The meaning of the game was then not far to seek. It was connected with the child’s remarkable cultural achievement—the foregoing of the satisfaction of an instinct—as the result of which he could let his mother go away without making any fuss. He made it right with himself, so to speak, by dramatising the same disappearance and return with the objects he had at hand. It is of course of no importance for the affective value of this game whether the child invented it himself or adopted it from a suggestion from outside. Our interest will attach itself to another point. The departure of the mother cannot possibly have been pleasant for the child, nor merely a matter of indifference. How then does it accord with the pleasure-principle that he repeats this painful experience as a game? The answer will perhaps be forthcoming that the departure must be played as the necessary prelude to the joyful return, and that in this latter lay the true purpose of the game. As against this, however, there is the observation that the first act, the going away, was played by itself as a game and far more frequently than the whole drama with its joyful conclusion.  7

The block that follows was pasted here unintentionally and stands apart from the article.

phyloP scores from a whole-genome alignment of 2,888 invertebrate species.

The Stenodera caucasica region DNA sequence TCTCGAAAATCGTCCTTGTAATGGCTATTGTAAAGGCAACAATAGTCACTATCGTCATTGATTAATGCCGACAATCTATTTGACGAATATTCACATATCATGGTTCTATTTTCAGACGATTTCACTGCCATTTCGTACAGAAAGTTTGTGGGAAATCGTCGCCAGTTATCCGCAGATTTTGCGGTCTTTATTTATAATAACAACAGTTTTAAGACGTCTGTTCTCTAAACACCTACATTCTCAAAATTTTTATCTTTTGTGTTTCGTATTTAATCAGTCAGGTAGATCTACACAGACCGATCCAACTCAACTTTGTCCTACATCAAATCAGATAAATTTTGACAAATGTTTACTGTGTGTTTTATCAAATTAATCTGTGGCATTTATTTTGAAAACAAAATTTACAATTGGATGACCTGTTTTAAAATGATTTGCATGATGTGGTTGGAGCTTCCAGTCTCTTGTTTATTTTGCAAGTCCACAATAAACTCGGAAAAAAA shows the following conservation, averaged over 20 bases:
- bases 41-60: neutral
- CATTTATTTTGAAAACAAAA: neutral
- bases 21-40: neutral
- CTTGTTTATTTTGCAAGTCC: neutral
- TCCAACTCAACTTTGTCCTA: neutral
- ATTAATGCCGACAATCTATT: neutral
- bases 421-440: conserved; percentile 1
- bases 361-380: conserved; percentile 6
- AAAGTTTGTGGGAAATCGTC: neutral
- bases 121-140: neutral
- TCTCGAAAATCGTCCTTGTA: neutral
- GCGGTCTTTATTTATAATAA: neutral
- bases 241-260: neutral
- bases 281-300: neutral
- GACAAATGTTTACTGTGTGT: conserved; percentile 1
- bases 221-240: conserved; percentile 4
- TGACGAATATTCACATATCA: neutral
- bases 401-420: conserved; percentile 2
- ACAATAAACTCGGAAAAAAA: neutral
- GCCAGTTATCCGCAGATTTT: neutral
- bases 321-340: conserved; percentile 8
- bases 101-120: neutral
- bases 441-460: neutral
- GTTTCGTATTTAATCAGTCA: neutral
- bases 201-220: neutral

The analysis of a single case of this kind yields no sure conclusion: on impartial consideration one gains the impression that it is from another motive that the child has turned the experience into a game. He was in the first place passive, was overtaken by the experience, but now brings himself in as playing an active part, by repeating the experience as a game in spite of its unpleasing nature. This effort might be ascribed to the impulse to obtain the mastery of a situation (the ‘power’ instinct), which remains independent of any question of whether the recollection was a pleasant one or not. But another interpretation may be attempted. The flinging away of the object so that it is gone might be the gratification of an impulse of revenge suppressed in real life but directed against the mother for going away, and would then have the defiant meaning: ‘Yes, you can go, I don’t want you, I am sending you away myself.’ The same child a year later than my observations used to throw on the floor a toy which displeased him, and to say ‘Go to the war!’ He had been told that his absent father was at the war, and he did not miss him at all, giving the clearest indications that he did not wish to be disturbed in the sole possession of his mother. 4 It is known of other children also that they can give vent to similar hostile feelings by throwing objects away in place of people. 5 Thus one is left in doubt whether the compulsion to work over in psychic life what has made a deep impression, to make oneself fully master of it, can express itself primarily and independently of the pleasure-principle. In the case discussed here, however, the child might have repeated a disagreeable impression in play only because with the repetition was bound up a pleasure gain of a different kind but more direct.  8